England's perfect village named

#1
Probably 'cos it has no pikey's....

http://news.bbc.co.uk/1/hi/england/oxfordshire/4000583.stm
A village with a population of just 700 people has been named the best place to live in rural England.
Kingham, in Oxfordshire, won the title of England's favourite village in a contest run by Country Life magazine.

It was chosen ahead of regional winners Cerne Abbas in Dorset, Irnham in Lincolnshire, Romaldkirk in Co Durham and Aldebury in Hertfordshire.

Keith Hartley, chairman of Kingham Parish Council, said he was shocked but "totally thrilled" by the win.

'Not the prettiest'

"I'm a bit surprised because it isn't a chocolate box type of village.

"It's more of a working village than a tourist village.

"But it's got a great all-round atmosphere. It basically caters for everyone within its community."

The community in the Evenlode Valley boasts a primary school, an independent secondary school, two small industrial estates, thriving shops, a post office, two pubs, several clubs and a main-line railway station about a mile out.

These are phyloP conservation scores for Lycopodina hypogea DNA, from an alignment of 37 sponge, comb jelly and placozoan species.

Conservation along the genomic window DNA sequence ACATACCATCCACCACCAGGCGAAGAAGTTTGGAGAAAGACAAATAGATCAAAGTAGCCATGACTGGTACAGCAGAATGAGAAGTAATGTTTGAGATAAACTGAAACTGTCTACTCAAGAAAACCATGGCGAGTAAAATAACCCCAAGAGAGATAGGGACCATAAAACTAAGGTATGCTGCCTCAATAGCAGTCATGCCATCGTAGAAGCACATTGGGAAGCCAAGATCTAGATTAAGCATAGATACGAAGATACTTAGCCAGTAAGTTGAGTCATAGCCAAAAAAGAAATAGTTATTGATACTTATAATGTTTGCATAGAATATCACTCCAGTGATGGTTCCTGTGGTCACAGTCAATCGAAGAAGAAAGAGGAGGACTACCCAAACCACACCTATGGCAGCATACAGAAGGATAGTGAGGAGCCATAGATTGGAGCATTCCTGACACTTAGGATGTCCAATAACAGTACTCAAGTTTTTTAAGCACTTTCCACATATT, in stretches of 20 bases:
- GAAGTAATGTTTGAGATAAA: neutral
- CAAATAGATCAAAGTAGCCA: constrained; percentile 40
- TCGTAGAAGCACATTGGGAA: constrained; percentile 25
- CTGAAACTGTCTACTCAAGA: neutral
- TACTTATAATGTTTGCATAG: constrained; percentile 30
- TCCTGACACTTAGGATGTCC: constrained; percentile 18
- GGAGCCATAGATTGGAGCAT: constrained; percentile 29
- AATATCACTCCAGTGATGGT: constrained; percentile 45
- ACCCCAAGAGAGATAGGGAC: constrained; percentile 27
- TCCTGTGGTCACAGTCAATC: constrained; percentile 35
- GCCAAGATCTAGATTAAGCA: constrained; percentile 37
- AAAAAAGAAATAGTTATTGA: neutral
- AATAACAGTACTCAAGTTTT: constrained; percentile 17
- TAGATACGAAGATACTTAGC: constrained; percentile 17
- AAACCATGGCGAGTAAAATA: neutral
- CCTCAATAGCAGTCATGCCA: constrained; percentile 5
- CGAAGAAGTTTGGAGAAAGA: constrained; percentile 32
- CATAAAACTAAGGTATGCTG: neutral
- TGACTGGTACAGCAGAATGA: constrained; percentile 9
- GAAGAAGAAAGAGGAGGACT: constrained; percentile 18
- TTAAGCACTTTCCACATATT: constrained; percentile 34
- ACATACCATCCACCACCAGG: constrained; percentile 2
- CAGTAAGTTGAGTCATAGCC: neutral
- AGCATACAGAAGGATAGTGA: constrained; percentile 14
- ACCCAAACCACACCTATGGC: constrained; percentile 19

The judges - novelist and actor Julian Fellowes, interior designer Olga Polizzi, author Sir Roy Strong, The Earl of Leicester and the Duchess of Devonshire - picked the regional winners from original nominations by the magazine's readers.

Ms Polizzi, the judge who nominated Kingham, said: "Perhaps it is not the prettiest village in the South East, but, overall, its characteristics are exceptional and make it an ideal place to live in.

"It is not built completely in the style of the clichéd Cotswold village, and in my view is all the better for that."
 
#2
I'm in the next village and can happily report that scalie's guess is spot-on. The places that the pikeys stop one year are mysteriously covered in piles of rotting horseshit the next.

Nice.
 
#5
Firehorse said:
Since when has Oxfordshire been in the South East?
Good point, well put.
We're in 145 Bde's area which was known as South Midlands in 1914 but is now Home Counties.

Guess that makes us all 'travellers' then
 

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